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When it comes to developing innovation and marketing communications, one of the areas that seems to cause the most confusion is claims. And if you’ve ever been in a concept development workshop or in a meeting with lawyers seeking their approval for your advertising, I’m sure you can relate.
Depending who’s in the conversation, they might use the term claim to refer to scientific claims, puffery, benefits, reasons to believe (RTBs) or something else entirely.
It’s important to have a clear understanding of the nuances of different claim types when developing and testing innovation, writing a brand positioning statement or even advertising copy. You’ll write better and minimize surprises later in the process. So, let’s clear a few things up.
What are Marketing Claims?
I’m using the term marketing claim to refer to any and all of the aforementioned examples. A single high-level definition captures them all and can apply to both innovation and advertising.
Marketing Claim: Any statement made about a product/service or its performance that you (the brand or company) assert to be true
Product concepts and advertising communications are often full of claims—more than you often notice or realize. Here are number of examples:
- Works great
- Contains aloe
- Tastes so good, it will rock your world
- Faster than the competition
- Coolest in the universe
- Lasts for 8 hours
- Unbelievable results
- Makes you the life of the party
- Preferred 2 to 1
Objective Versus Subjective Marketing Claims
One of the biggest points of confusion arises when trying to determine which claims require proof (substantiation) and which ones don’t. I’ve found the best way to think about it is to place claims into one of two groups:
- Objective claims: any claim that a customer or consumer would reasonably expect you to be able to prove
- Subjective claims: claims that no reasonable person would expect you to be able to prove or disprove; also known as puffery
Using the same list of claims from above, we can identify each one as objective versus subjective (puffery):
- Works great (puffery)
- Contains aloe (objective)
- Tastes so good, it will rock your world (puffery)
- Faster than the competition (objective)
- Coolest in the universe (puffery)
- Lasts for 8 hours (objective)
- Unbelievable results (puffery)
- Hypoallergenic (objective)
- Makes you the life of the party (puffery)
- Preferred 2 to 1 (objective)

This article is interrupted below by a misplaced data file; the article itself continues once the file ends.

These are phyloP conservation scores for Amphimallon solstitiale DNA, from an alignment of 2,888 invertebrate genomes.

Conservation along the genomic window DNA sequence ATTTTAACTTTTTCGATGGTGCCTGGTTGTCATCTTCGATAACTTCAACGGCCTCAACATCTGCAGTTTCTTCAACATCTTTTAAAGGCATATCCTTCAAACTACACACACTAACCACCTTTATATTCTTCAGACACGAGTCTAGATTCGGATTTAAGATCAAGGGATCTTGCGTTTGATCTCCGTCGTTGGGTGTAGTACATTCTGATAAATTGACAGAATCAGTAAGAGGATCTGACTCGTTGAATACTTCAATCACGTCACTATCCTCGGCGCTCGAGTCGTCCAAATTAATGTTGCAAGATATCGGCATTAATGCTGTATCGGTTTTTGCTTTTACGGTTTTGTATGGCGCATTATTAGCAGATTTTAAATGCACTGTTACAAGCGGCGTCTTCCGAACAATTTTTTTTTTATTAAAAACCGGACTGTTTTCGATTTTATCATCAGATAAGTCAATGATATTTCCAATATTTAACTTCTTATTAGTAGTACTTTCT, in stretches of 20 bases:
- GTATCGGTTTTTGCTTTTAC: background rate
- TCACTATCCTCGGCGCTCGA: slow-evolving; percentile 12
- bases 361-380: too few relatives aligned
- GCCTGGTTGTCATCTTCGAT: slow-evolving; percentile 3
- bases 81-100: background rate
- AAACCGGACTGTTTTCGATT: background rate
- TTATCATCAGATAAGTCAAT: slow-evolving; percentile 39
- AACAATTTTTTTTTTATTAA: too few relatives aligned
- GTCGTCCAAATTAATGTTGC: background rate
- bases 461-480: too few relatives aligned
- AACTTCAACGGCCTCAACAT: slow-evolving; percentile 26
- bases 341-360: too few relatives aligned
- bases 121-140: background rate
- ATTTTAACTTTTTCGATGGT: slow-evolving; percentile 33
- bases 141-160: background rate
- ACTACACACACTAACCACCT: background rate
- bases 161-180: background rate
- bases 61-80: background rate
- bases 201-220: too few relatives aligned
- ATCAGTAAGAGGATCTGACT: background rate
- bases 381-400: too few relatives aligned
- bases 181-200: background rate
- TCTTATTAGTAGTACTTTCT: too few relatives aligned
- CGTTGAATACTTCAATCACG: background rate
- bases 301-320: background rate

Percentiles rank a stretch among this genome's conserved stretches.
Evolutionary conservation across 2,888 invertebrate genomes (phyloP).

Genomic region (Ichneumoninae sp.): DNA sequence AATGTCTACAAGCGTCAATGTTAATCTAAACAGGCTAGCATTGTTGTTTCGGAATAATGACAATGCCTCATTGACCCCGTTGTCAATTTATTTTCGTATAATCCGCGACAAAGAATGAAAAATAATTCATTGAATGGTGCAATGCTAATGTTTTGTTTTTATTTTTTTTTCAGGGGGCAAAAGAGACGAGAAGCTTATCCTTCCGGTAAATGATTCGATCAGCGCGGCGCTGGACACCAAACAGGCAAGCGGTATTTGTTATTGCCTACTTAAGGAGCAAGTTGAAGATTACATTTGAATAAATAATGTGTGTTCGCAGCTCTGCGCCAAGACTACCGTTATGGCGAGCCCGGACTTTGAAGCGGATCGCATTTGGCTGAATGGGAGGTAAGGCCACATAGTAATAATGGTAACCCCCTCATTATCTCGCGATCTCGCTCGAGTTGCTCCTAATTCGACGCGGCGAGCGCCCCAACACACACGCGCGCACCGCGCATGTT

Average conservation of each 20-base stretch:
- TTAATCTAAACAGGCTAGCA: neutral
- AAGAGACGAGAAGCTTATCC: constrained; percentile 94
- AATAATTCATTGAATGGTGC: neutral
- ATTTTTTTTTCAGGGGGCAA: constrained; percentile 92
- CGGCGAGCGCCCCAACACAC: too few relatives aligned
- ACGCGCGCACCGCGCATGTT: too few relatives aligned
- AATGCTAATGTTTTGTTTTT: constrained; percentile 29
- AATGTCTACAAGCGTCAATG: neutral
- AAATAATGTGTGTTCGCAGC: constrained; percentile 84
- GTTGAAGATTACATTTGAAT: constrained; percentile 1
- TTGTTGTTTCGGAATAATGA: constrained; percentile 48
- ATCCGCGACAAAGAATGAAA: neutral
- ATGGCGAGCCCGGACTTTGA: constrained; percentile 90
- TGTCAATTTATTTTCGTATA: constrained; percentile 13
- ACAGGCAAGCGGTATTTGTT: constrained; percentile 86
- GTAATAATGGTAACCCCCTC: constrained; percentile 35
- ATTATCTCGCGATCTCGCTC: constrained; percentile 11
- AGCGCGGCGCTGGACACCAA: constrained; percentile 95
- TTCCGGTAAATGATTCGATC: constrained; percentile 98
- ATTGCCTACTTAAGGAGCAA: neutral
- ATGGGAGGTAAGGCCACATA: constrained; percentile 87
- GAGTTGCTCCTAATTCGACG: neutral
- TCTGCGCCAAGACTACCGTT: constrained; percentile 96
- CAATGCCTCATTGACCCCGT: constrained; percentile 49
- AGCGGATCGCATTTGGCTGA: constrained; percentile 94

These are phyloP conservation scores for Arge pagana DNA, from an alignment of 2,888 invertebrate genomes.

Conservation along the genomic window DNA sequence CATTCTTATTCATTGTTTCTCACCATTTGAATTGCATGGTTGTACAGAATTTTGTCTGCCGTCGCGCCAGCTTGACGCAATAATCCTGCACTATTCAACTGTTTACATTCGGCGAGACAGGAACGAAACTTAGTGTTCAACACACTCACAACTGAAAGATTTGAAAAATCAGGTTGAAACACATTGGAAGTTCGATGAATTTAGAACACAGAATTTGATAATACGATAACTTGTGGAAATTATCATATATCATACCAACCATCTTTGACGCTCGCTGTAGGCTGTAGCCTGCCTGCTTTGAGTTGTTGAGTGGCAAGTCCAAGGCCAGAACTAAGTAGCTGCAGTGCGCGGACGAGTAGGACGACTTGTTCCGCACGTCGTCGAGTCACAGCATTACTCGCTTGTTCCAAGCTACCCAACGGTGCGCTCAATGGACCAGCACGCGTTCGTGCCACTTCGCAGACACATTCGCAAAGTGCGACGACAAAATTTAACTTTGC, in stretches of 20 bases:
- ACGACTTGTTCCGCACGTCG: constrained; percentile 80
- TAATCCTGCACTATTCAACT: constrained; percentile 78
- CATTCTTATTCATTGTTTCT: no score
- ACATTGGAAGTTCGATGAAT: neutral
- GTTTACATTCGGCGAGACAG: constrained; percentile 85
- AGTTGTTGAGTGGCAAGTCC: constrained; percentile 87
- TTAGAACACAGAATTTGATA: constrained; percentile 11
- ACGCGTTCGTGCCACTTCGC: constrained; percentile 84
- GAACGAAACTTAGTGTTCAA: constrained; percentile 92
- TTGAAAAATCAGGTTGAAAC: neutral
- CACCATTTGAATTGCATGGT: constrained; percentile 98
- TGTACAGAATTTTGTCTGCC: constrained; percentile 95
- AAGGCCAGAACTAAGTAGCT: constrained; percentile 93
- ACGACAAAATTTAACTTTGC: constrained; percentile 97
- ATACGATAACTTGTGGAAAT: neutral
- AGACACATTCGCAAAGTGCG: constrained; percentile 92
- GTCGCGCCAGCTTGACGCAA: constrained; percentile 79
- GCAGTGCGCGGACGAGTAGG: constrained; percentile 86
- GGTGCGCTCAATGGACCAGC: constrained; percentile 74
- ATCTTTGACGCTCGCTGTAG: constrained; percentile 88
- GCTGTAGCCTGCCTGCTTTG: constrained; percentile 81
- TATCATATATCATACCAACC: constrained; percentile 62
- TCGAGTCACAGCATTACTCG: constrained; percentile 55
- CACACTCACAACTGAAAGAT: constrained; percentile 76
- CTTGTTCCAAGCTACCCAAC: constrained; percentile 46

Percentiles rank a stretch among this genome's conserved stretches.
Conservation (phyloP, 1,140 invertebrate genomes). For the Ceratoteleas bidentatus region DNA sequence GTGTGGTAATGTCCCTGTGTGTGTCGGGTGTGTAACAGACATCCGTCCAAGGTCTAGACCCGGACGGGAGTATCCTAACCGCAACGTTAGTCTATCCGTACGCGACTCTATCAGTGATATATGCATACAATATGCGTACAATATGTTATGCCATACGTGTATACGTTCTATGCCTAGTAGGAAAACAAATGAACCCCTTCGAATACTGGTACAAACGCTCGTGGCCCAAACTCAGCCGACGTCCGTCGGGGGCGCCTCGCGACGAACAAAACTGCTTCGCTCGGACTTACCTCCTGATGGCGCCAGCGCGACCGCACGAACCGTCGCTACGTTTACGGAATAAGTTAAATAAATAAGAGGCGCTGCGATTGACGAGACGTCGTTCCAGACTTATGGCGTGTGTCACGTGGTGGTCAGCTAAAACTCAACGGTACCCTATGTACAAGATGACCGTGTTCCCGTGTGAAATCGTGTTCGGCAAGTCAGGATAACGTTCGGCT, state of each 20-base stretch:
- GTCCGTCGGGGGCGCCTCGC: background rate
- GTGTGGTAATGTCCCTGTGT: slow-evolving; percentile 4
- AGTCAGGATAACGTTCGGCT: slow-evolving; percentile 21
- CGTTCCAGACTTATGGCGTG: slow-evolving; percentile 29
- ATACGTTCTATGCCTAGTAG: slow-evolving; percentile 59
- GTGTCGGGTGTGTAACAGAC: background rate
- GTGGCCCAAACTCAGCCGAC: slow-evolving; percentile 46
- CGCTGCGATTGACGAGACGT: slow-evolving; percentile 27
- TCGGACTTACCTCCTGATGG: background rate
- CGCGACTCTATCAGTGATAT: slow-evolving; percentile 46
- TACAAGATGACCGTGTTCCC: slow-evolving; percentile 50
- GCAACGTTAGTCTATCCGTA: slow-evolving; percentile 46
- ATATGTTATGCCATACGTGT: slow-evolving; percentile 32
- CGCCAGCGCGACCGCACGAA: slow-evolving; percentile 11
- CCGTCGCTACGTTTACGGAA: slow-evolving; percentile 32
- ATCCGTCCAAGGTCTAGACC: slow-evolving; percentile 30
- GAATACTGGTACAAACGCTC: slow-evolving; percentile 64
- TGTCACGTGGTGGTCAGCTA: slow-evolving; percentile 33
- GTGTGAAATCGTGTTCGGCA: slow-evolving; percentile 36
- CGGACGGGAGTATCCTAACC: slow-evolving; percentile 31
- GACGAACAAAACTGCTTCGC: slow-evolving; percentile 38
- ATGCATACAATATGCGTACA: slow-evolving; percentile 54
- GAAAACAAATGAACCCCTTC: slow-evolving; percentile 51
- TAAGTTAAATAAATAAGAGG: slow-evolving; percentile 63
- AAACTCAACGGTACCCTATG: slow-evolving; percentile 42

Benefits Versus Reasons to Believe
I’ve seen many marketers and innovators get tripped up here when writing brand positioning as well as new product/service concepts for testing. Some say claims are benefits. Some use the terms RTB (reason to believe) and claim interchangeably.
Make no mistake, both benefits and RTBs are claims.
Functional benefits are what the product does for the customer/consumer. Emotional benefits are how the product/service makes the customer/consumer feel. RTBs are the specific product attributes or features that make the benefit believable. But they are all statements about the product/service that you assert to be true and are, therefore, claims.
So, all benefits and RTBs are claims. But not all claims are benefits. And similarly, not all claims are RTBs.
A Simple Matrix to Keep it All Straight
If it all still seems confusing, do not fret. Here is a matrix to help you keep things straight. To be fair, there will always be instances where you could argue that a claim be placed in one box over another or vice versa. But, generally speaking, you should be able to place any claim into one of these four boxes.
I hope this article gives you a better sense of how to think about marketing claims in your own innovation and communication efforts. A better understanding of claims should help your ideation efforts in general, and also keep you informed and prepared for any related legal conversations.
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Kevin Namaky is CEO at the Gurulocity Brand Management Institute, a marketing education company that trains and consults for notable brand teams including Kimberly-Clark, Scotts Miracle-Gro, Bolthouse Farms and Gorilla Brands. Kevin is a featured instructor for the American Marketing Association, lectures at the IU Kelley School of business, and has been featured in Ad Age, Forbes, Fast Company and the CMO Council. Previously Kevin worked for 20 years in the corporate and agency world growing notable brands. Follow/connect with Kevin on LinkedIn, TikTok and Twitter.